A new Directors Income Support Scheme (DISS) has been devised by Rebecca Seeley Harris, a former policy adviser for the Office of Tax Simplification (OTS), which mirrors the Self-Employed Income Support Scheme (SEISS).
It has since been fully endorsed by the ForgottenLtd campaign group, along with the Federation of Small Businesses (FSB) and the Association of Chartered Certified Accountants (ACCA).
The new DISS would be capped at £2,500 per month – like the SEISS – with taxable grants paid directly into company accounts, as opposed to personal accounts. The FSB believes this framework would mitigate the risks of fraud.
The costs of this proposed scheme to the taxpayer are estimated at £2 billion to £6 billion, which would come in cheaper than the £7 billion it cost for the first three months of the SEISS.
HM Treasury has steered clear of supporting directors of small limited companies until now, citing the difficulties in separating company income and passive income on the balance sheet.
However, the directors of the UK’s two million-plus small, limited companies pay themselves using the perfectly legitimate accounting structure of company dividends.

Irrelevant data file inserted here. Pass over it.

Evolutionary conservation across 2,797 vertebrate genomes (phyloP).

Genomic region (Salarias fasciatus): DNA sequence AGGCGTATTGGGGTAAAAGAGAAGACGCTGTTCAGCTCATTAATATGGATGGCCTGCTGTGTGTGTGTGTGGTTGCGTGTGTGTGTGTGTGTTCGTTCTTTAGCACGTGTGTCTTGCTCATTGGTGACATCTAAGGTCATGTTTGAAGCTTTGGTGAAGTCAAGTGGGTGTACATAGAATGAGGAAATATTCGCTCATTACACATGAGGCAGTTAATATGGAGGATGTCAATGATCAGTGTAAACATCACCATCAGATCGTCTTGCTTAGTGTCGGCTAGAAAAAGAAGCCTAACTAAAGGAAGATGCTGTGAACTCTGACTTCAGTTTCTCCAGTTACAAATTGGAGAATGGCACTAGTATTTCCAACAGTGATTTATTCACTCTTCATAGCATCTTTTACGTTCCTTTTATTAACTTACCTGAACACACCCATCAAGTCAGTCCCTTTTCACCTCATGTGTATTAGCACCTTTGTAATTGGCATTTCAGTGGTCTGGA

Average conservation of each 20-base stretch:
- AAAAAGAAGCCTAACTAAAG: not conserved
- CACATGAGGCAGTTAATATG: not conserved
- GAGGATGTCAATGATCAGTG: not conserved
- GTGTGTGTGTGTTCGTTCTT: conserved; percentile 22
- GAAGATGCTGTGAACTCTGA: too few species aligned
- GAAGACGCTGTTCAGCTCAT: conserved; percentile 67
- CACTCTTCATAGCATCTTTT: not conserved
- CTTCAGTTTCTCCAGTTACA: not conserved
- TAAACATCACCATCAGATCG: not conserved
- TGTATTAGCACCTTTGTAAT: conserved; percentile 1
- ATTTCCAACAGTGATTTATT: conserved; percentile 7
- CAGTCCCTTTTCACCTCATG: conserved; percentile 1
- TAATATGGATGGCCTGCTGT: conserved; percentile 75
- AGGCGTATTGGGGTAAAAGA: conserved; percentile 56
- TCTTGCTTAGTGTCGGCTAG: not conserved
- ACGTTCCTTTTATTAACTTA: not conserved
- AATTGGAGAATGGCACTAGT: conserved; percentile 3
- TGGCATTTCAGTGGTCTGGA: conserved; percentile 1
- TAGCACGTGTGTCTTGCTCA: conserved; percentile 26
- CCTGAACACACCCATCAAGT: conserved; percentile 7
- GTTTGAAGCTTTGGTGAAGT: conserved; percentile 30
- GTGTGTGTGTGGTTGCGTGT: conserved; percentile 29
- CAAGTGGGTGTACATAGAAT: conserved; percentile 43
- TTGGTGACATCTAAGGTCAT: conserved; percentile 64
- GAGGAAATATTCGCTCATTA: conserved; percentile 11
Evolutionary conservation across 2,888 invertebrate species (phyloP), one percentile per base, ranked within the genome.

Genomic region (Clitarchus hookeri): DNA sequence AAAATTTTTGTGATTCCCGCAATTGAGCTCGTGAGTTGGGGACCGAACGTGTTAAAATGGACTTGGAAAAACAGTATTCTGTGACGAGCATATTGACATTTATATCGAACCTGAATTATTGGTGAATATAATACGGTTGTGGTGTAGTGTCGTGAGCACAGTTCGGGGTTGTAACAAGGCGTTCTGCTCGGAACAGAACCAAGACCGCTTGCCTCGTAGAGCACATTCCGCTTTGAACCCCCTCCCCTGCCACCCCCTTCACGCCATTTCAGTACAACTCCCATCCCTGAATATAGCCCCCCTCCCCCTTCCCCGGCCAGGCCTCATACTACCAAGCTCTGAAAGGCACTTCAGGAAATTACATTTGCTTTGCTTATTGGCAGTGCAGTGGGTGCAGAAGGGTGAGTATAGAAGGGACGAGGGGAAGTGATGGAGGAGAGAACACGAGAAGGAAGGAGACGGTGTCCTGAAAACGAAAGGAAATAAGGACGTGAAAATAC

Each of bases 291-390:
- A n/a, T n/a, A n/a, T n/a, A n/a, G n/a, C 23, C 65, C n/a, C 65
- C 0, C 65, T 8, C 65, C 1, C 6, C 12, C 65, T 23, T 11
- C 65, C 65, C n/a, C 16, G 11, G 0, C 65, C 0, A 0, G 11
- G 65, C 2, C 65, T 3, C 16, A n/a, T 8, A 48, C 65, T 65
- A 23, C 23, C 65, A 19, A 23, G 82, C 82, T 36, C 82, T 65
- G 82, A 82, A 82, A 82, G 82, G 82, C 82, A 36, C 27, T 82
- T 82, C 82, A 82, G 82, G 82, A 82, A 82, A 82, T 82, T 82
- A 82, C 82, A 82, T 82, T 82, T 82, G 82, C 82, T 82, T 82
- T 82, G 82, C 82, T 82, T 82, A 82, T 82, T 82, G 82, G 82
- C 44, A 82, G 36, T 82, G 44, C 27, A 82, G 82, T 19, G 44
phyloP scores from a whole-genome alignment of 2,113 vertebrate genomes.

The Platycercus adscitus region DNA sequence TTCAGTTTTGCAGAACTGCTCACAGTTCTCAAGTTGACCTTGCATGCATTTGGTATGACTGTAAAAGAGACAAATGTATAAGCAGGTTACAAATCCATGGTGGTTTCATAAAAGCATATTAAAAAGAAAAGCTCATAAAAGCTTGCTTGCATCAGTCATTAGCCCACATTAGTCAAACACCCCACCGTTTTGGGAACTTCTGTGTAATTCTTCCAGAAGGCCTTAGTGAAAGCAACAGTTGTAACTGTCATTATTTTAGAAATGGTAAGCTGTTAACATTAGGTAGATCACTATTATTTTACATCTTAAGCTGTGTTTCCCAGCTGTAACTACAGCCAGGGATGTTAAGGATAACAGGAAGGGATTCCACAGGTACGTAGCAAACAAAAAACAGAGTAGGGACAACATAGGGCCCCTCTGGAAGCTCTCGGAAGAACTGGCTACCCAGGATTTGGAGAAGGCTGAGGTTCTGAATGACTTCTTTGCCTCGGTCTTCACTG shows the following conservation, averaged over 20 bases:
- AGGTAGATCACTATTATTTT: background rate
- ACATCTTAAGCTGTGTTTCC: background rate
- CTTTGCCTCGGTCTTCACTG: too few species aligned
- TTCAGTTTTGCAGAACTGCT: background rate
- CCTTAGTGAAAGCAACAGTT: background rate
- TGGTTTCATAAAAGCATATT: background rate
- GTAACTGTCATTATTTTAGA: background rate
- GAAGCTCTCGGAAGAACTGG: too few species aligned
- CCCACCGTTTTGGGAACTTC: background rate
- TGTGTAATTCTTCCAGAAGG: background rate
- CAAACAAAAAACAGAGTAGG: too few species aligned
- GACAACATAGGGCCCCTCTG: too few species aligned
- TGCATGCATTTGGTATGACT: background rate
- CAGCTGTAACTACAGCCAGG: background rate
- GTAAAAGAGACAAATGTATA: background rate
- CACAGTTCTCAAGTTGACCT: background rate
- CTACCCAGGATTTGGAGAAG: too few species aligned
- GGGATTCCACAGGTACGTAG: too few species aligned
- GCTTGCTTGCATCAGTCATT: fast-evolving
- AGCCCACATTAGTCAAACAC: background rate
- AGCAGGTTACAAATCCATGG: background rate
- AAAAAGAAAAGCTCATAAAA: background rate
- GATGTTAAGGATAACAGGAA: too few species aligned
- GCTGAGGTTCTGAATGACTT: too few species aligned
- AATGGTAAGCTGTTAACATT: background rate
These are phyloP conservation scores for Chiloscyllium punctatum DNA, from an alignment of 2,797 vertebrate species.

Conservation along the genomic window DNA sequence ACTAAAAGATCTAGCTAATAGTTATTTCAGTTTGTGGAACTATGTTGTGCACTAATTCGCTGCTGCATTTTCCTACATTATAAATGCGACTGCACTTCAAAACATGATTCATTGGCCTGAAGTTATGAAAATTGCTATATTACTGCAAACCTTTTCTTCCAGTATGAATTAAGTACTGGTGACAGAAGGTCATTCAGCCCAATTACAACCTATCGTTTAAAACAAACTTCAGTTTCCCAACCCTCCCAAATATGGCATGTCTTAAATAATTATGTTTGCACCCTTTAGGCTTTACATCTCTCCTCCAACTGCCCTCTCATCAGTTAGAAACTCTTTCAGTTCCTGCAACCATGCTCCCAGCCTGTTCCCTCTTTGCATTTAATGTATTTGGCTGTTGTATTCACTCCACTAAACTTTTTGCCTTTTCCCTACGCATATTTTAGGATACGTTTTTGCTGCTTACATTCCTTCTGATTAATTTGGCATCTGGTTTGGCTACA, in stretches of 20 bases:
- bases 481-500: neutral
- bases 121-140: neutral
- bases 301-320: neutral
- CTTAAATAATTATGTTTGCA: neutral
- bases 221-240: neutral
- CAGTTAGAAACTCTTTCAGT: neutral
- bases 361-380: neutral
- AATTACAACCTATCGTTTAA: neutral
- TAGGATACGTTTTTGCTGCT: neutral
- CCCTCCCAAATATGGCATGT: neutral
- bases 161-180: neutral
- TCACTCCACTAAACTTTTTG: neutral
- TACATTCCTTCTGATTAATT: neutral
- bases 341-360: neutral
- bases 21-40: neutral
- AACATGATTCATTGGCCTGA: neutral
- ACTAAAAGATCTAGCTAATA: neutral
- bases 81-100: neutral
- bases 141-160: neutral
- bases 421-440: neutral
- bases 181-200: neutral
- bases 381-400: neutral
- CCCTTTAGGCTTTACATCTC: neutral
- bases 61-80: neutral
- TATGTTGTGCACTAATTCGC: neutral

Cynics have suggested that the lack of support for directors of small companies is due to them paying reduced National Insurance contributions (NICs) and Corporation Tax because of taking an income through dividends.
At least 780,000 directors of limited companies haven’t received a penny from the Government throughout the coronavirus crisis. The FSB’s national chairman, Mike Cherry, believes it is “high time” that the Government steps up to prove its “pro-enterprise” credentials.
“Our fresh proposal demonstrates that, in fact, putting together a support scheme for directors in line with what’s available to the self-employed is pretty straightforward,” said Mr Cherry.
“So much of the information needed is there in existing tax returns. These individuals are not statistics on a spreadsheet – they are real people with bills to pay and families to feed.”
Daren Moore, Group Commercial Director at TaxAssist Accountants, said: “Local authorities are starting to take matters into their own hands too. Targeted financial support is being ring-fenced for local firms ‘excluded and forgotten’ by the national support schemes.”
Liverpool’s £9.5 million grant fund will help directors of small limited companies across Liverpool, Knowsley, Halton, Sefton, St Helens and the Wirral.
Additional grants have also been unveiled in Wales, as well as the other devolved administrations in Scotland and Northern Ireland, targeting those excluded from national schemes.
Last updated: 2nd December 2020